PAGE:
French police investigating the discovery a car containing six gas cylinders in Paris, on Thursday arrested three female suspects said to have been planning acts of violence, shooting one of them in the process.
The three women arrested, aged between 19 and 39, were “radicalised fanatics” who were preparing “new violent.. and imminent actions”, Interior Minister Bernard Cazeneuve said.
The woman who was shot was a daughter of the car’s owner. All three were seized together in Boussy-Saint-Antoine, south of Paris, an inquiry source said.
A police officer also suffered a knife wound during the arrest, the source added.
Four people--two brothers and their girlfriends--were already in custody over the discovery.
A 34-year-old man and a 29-year-old woman, the first couple arrested, have been held since Tuesday and are known to the security services for links to radical Islamists.
The man’s brother and his girlfriend, both aged 26, were arrested late Wednesday, the source said.
Police said earlier they were searching for the two daughters of the owner of the grey Peugeot 607 that was found abandoned on Sunday near Notre Dame cathedral, which draws millions of visitors every year.
They have both been described as “radicalised”.
A bar employee working near Notre Dame had first raised the alert on Sunday after noticing a gas cylinder on the back seat of the parked car, police said.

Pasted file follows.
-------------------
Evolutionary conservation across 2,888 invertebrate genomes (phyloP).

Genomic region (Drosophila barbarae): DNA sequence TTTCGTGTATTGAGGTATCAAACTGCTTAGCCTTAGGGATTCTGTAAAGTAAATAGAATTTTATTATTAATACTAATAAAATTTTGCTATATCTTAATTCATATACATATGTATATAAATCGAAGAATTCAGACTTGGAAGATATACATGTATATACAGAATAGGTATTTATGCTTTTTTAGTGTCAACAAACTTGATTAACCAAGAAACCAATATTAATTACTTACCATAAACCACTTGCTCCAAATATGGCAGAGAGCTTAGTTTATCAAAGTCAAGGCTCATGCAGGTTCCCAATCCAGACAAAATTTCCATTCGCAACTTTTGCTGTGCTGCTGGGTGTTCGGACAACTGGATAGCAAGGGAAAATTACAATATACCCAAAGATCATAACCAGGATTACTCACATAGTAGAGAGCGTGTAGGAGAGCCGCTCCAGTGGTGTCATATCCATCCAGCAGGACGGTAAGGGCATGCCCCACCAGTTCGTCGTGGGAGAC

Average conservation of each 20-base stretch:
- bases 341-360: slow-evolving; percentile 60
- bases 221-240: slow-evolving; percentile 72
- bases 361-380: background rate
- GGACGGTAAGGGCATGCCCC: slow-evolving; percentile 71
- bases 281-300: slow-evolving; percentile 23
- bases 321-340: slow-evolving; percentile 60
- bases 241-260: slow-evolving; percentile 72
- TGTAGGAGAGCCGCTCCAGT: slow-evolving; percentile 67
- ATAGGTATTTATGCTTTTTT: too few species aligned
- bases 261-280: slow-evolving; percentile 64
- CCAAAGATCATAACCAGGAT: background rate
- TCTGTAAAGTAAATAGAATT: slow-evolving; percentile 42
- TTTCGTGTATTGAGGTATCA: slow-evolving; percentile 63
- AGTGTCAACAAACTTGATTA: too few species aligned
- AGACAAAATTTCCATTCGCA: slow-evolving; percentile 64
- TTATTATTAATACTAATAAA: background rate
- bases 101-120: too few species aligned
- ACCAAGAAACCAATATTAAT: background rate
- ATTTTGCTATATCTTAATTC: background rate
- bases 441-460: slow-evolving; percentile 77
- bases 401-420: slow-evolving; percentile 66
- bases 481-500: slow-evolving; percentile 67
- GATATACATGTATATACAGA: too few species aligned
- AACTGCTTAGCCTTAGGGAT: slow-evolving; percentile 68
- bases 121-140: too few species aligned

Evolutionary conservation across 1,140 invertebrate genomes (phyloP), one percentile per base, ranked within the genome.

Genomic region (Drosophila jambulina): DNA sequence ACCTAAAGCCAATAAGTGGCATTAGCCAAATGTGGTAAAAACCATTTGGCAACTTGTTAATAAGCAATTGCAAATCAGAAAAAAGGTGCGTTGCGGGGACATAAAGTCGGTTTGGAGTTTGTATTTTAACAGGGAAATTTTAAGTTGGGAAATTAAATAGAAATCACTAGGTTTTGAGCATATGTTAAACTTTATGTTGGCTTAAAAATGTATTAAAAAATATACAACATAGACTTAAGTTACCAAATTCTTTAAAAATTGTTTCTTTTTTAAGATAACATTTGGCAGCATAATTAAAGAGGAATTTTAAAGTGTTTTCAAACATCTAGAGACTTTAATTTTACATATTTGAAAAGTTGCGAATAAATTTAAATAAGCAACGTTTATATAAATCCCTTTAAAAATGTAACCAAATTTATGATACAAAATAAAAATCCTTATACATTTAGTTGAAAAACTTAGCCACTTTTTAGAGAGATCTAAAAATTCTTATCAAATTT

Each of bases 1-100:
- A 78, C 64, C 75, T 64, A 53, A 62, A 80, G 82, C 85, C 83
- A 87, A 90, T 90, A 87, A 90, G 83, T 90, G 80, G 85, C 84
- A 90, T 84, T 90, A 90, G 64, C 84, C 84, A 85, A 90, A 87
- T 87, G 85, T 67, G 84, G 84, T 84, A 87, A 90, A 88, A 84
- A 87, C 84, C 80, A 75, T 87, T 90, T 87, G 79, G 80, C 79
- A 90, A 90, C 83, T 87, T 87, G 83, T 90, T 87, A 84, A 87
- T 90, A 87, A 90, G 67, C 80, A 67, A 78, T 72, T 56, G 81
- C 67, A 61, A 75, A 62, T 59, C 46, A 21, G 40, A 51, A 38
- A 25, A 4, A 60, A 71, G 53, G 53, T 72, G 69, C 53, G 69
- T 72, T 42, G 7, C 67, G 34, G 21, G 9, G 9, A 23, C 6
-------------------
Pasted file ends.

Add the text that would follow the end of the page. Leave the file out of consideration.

The car had no number plates and its hazard lights were flashing.
Although the cylinder on the back seat was empty, five full cylinders were discovered in the boot of the car.
Three bottles of diesel fuel were also discovered in the vehicle, but police found no detonators.
France is on high alert following a string of jihadist attacks, including last November’s coordinated bloodshed in which Islamic State extremists killed 130 people.
Speaking on Thursday, President Francois Hollande referred to attack plots that have been foiled “in recent days”, without elaborating.
“If it was an attack plot, the method was very strange,” a police source said Thursday.
Photographs of the car after it was discovered showed its boot open and the gas cylinders placed on the ground in a quiet side street opposite the cathedral.
Cazeneuve said on Wednesday the intentions of those arrested were as yet unknown.
Hollande’s comments followed a deadly summer in France in which 86 people were killed when a truck ploughed into a Bastille Day crowd in the southern resort of Nice.
IS said the truck was driven by one of its followers.
Less than two weeks later, two young jihadists murdered a priest near the northern city of Rouen.
In May, the head of France’s DGSI domestic intelligence service, Patrick Calvar, warned of a “new form of attack” in which explosive devices would be left near sites that attract large crowds.
French security services are particularly worried about the danger posed by extremists returning from Syria after fighting with IS forces.
Around 700 French nationals are still in Syria, France’s top prosecutor said last week.